The Palestinian Authority is set to regain civilian control of the Gaza Strip under a landmark deal agreed between Fatah and Hamas, but key security issues remain unresolved.
Senior officials arrived in the territory on Sunday to begin transferring responsibility for Gaza’s borders with Israel and Egypt under the agreement between the two Palestinian factions.
Israel reacted cautiously to the deal, with Prime Minister Benjamin Netanyahu telling his security cabinet they would not try to thwart it but would not recognise it either.
The agreement came as Tony Blair, UK Prime Minister at the time Hamas take control of Gaza a decade ago, revealed he thought he and other world leaders were wrong to boycott the group after it won Palestinian elections in 2006.
Under last week’s deal, all matters of civilian governance in Gaza are supposed to pass to the Palestinian Authority by the end of this month.
But Hamas has not relinquished its arsenal of arms and rockets – a public demand of Palestinian President Mahmoud Abbas – and will not hand over control of an extensive tunnel network it has built under Gaza.
According to multiple Arab and Israeli media reports, the agreement signed last week in Cairo included a secret clause where Hamas committed to halt its attacks on Israelis in the West Bank.
Egyptian and Palestinian sources confirmed the clause had been agreed under pressure from Egypt. Analysts noted the significance of the Cairo deal being signed by Hamas’s deputy political chief Saleh al-Arouri, who has been designated as the group’s “West Bank military commander” and until a few months ago directed his operations from a base in Turkey.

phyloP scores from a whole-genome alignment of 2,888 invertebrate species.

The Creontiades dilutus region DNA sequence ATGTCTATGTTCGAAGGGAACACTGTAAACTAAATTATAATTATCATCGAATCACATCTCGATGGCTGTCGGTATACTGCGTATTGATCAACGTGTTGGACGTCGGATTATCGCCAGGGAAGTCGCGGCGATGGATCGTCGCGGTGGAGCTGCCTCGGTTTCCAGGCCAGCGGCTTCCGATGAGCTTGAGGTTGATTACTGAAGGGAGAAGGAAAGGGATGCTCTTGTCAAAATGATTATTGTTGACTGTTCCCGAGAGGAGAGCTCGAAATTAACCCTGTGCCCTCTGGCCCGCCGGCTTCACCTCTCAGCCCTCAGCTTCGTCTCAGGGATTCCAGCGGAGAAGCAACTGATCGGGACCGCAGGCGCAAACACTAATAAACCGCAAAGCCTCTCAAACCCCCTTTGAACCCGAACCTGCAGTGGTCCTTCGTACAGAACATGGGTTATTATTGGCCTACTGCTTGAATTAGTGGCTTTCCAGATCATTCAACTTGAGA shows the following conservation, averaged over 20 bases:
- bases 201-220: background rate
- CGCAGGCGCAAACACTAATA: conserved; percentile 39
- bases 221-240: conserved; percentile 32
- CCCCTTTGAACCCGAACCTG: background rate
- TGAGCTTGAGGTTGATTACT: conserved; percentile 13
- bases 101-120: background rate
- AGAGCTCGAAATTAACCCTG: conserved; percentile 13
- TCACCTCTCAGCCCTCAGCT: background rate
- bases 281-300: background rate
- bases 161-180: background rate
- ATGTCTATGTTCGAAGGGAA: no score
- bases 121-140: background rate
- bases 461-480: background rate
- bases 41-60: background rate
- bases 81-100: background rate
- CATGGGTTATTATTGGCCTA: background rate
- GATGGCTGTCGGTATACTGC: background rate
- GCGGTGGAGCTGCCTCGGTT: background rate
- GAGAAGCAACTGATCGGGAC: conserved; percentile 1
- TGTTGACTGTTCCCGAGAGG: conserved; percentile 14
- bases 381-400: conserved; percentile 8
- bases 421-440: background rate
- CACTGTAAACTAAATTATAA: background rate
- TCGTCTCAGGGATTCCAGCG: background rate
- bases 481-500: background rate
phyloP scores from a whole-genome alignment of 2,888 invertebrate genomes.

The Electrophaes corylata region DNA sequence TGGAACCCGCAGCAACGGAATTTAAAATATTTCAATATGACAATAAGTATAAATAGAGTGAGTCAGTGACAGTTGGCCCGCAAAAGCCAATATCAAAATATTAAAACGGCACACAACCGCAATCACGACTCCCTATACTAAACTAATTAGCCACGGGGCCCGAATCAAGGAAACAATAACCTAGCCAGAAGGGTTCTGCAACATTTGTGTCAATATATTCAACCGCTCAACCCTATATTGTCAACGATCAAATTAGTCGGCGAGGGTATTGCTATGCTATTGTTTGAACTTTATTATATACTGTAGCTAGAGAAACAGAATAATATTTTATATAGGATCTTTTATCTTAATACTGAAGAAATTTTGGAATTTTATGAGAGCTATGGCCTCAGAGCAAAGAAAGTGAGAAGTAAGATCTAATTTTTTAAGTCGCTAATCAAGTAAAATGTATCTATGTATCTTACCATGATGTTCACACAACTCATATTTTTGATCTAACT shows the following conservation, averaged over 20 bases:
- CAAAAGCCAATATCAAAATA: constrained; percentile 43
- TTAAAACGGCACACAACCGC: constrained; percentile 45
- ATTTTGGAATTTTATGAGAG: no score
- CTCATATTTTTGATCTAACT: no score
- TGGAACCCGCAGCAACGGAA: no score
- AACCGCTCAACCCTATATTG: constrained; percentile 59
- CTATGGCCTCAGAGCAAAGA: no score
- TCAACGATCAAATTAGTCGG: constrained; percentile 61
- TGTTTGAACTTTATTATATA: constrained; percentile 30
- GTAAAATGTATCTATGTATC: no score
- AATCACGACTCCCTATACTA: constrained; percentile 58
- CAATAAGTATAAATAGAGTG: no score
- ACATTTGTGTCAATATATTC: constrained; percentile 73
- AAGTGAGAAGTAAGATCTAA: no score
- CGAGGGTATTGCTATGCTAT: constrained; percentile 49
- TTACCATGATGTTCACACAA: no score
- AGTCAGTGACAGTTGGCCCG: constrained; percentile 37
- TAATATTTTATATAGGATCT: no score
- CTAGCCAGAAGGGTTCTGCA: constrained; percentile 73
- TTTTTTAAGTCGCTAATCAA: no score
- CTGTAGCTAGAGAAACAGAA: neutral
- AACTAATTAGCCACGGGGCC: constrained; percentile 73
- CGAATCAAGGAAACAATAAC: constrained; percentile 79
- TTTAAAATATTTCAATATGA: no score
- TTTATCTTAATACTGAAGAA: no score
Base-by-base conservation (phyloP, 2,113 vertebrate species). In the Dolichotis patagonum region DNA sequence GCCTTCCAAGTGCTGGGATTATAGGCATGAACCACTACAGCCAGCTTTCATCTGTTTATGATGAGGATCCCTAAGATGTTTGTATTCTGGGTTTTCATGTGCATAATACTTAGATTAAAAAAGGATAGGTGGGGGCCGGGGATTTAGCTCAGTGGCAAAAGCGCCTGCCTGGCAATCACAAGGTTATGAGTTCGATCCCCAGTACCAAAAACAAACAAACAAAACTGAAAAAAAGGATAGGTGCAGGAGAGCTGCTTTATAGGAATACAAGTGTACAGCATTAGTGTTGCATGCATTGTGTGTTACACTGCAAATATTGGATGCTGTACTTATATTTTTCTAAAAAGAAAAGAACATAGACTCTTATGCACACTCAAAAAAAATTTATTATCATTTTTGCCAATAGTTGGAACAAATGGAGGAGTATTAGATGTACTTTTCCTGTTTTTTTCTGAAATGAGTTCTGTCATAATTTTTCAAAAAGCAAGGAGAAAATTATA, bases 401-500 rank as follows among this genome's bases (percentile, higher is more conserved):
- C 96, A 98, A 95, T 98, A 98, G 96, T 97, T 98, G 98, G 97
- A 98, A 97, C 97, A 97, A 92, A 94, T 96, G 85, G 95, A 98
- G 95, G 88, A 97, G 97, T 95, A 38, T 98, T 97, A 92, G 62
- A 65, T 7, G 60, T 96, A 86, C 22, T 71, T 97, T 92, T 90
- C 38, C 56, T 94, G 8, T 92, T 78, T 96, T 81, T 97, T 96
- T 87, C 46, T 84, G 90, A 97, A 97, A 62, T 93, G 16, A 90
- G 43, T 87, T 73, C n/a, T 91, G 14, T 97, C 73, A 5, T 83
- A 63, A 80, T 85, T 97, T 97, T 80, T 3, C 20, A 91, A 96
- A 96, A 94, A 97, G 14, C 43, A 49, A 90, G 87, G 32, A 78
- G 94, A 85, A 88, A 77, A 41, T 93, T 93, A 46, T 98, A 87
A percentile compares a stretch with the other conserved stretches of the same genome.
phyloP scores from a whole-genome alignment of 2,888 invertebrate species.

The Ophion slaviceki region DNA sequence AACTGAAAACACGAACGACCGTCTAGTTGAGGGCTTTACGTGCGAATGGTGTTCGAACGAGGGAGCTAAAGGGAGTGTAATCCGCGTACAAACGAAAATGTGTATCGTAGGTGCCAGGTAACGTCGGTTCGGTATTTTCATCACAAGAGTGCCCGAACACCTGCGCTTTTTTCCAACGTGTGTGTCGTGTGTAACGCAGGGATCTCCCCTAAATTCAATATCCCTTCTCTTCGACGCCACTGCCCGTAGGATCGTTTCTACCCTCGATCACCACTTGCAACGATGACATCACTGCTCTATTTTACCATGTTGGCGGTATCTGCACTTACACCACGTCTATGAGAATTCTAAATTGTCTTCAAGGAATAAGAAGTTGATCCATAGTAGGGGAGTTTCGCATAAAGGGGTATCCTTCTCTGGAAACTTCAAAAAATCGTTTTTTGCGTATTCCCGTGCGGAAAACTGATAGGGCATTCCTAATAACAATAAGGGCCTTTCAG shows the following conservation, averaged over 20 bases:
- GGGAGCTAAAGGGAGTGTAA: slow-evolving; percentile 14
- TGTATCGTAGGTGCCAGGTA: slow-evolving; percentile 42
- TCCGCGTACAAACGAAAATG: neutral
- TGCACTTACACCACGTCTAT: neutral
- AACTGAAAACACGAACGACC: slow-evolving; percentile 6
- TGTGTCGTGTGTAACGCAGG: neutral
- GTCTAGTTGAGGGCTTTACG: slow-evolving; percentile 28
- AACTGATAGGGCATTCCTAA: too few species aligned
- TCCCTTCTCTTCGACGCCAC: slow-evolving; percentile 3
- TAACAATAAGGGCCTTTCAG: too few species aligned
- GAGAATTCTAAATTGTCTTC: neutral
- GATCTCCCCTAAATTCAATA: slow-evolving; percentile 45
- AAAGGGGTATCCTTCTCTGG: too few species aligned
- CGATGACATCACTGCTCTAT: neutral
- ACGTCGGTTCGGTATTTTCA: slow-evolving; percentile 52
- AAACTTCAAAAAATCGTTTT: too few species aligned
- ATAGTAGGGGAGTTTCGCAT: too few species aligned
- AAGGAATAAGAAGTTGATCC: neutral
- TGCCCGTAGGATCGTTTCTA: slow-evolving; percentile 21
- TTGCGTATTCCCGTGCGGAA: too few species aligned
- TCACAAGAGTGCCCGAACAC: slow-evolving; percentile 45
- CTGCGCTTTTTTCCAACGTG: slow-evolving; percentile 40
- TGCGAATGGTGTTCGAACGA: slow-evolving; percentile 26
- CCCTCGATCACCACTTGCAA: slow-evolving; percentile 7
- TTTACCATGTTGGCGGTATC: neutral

The issue of financial sanctions also remain unresolved. Hamas says the Palestinian Authority has not yet lifted financial sanctions on local government in Gaza, which were ordered by Mr Abbas five months ago. Fatah officials said they have agreed to end the sanctions but only after the PA is fully in control of Gaza again.
Israel’s response has been mixed. Mr Netanyahu publicly condemned the agreement last week, saying “Israel opposes any reconciliation in which the terrorist organisation Hamas does not disarm and end its war to destroy Israel.”
Senior cabinet members including Naftali Bennett and Zeev Elkin called for Israel to cut off all ties with the Palestinian Authority in response.
But Mr Netanyahu told his security cabinet on Monday that his government would neither attempt to prevent the deal’s implementation nor break of relations with the Palestinian Authority, Haaretz reported.
It is understood that Israel has silently allowed Egypt to proceed for now with agreement that it brokered between the Palestinian factions.
News of the deal came as Tony Blair told the journalist Donald Macintyre that he believed more could have been done when he was prime minister to negotiate with Hamas.
Mr Macintyre wrote in The Observer that Mr Blair said Hamas should have been “pulled into” a dialogue to attempt to shift their positions.
The former Prime Minister said: “But obviously it was very difficult, the Israelis were very opposed to it.
“But, you know, we could have probably worked out a way whereby we did – which in fact we ended up doing anyway, informally.”
Then-US president George W Bush led the push to halt aid and cut ties with the newly-elected authority in Gaza unless it agreed to recognise Israel and renounce violence.
Hamas rejected the terms, prompting the economic blockade that remains in place today.
Asked about Mr Blair's comments during Foreign Office questions in the Commons on Tuesday, Boris Johnson, the Foreign Secretary, suggested Hamas could one day be engaged in dialogue.
"There may be, in the end, the prospect of Hamas being brought in," he said.
But he added that the Palestinian group must "denounce terror, recognise Israel" and cease its antisemitic positions.